The Truth of Words and Actions

Dharma Discourse by John Daido Loori Roshi
The Blue Case Record, Case 11
Huangbo's Gobblers of Dregs

Featured in Mountain Record 28.2, Winter 2010 


The great capacity of buddhas and ancestors is completely within his control; the lifeline of humans and gods is entirely subject to his direction. With a casual word or phrase he astounds the crowd and stirs the masses; with one device, one object, he smashes chains and knocks off fetters. Meeting transcendental potential, he brings up transcendental matters. But tell me, who has ever come on like this? Are there any who know where he is at? To test, I cite this: look!


Huangbo, instructing the community, said, “All of you people are gobblers of dregs; if you go on traveling around this way, where will you have Today? Do you know that there are no teachers of Ch’an in all of China?” At that time a monk came forward and said, “Then what about those in various places who order followers and lead communities?” Huangbo said, “I do not say that there is no Ch’an; it’s just that there are no teachers.”


His cold severe solitary mien does not take pride in itself;
Solemnly dwelling in the sea of the world, he distinguishes dragons and snakes.
Ta Chung the Son of Heaven has been lightly handled;
Three times he personally felt those claws and fangs at work.

Huangbo was one of the great masters of Zen during the Tang Dynasty in China, around 800 A.D. He was imposing and unusual, even among the unusual masters of that time, in great part because of his physical appearance. He was seven feet tall and had a callous that allegedly grew on his forehead as a result of bowing.

Once a monastic went to see Huangbo and asked him, “You always say you don’t depend on the Buddha, you don’t depend on the Dharma, you don’t depend on the Sangha. Why do you continually bow?” In other words, if you don’t depend on these things, what are you paying respect to by bowing? Huangbo replied, “I don’t seek from the Buddha, I don’t seek from the Dharma, I don’t seek from the Sangha. I always just bow.” The monastic insisted, “But what’s the use of bowing?” Huangbo hit him. The monk said, “Too coarse,” and Huangbo said, “What place is this to talk of coarse and fine?” and hit him again.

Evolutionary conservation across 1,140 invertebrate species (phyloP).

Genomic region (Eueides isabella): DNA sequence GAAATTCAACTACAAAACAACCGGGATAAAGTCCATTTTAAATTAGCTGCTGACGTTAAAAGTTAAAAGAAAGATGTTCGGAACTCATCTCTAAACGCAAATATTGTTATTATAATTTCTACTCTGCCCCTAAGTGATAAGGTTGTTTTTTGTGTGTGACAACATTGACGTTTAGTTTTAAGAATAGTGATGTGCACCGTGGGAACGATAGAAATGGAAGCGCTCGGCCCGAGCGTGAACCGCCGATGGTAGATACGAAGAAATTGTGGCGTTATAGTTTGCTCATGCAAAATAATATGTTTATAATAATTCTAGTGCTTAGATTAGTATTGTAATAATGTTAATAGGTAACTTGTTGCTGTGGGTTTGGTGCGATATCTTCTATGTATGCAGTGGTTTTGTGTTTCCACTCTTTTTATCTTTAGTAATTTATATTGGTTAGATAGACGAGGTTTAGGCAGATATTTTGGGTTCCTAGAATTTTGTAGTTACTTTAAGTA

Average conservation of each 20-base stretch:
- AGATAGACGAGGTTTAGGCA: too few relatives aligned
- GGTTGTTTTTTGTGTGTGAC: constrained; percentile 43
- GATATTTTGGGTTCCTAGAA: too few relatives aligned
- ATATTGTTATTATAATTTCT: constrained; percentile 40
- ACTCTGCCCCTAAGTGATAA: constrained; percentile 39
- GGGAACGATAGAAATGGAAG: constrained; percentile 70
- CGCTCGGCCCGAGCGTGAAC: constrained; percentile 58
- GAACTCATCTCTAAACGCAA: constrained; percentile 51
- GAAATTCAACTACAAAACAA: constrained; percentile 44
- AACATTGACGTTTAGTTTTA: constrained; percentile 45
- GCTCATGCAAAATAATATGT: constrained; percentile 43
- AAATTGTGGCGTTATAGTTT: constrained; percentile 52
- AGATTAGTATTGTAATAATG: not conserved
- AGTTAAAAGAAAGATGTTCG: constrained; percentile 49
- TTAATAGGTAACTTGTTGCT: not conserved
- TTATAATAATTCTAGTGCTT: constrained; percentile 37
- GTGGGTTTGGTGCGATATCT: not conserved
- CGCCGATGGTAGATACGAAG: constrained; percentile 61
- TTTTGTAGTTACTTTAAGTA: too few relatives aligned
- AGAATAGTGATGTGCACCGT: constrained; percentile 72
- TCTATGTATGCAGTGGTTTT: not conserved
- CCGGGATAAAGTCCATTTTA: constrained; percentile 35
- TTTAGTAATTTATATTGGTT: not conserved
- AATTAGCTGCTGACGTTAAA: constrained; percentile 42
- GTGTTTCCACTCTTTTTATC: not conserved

There are a number of very colorful stories about Huangbo. One of them says that Huangbo was on a pilgrimage to Tiantai Mountain, one of the sacred mountains in China. Along the way, he met a very unusual monastic who had a kind of light in his eyes and he and Huangbo hit it off immediately. They talked and laughed together as if they had known each other for years. They decided to travel together, and after a while they came upon a swollen valley stream. Huangbo then leaned his staff up against a tree, took off his hat and sat down. The monastic tried to get him to cross the stream with him, and Huangbo said, “Please, cross over yourself.” So the stranger gathered up his robes and walked on top of the water across the stream. Looking back he called to Huangbo, “Come on, come across, come across.” And Huangbo replied, “You self-perfected fellow! If I’d known you would concoct miracles, I would have broken both your legs.” The monastic sighed and said, “You are a true vessel of the teaching of the Great Vehicle,” then he disappeared.

There are no miracles in Zen. Ultimately, what does walking on water have to do with trans- forming your life? There are a lot of spiritual magicians in the world, but we need to ask ourselves, what do these “extra-sensory” powers have to do with the question of life and death? What do they have to do with transforming the way we perceive ourselves and the universe? What do they have to do with today?—that is, with being totally present in this very moment? That’s why the monastic recognized Huangbo’s spiritual caliber.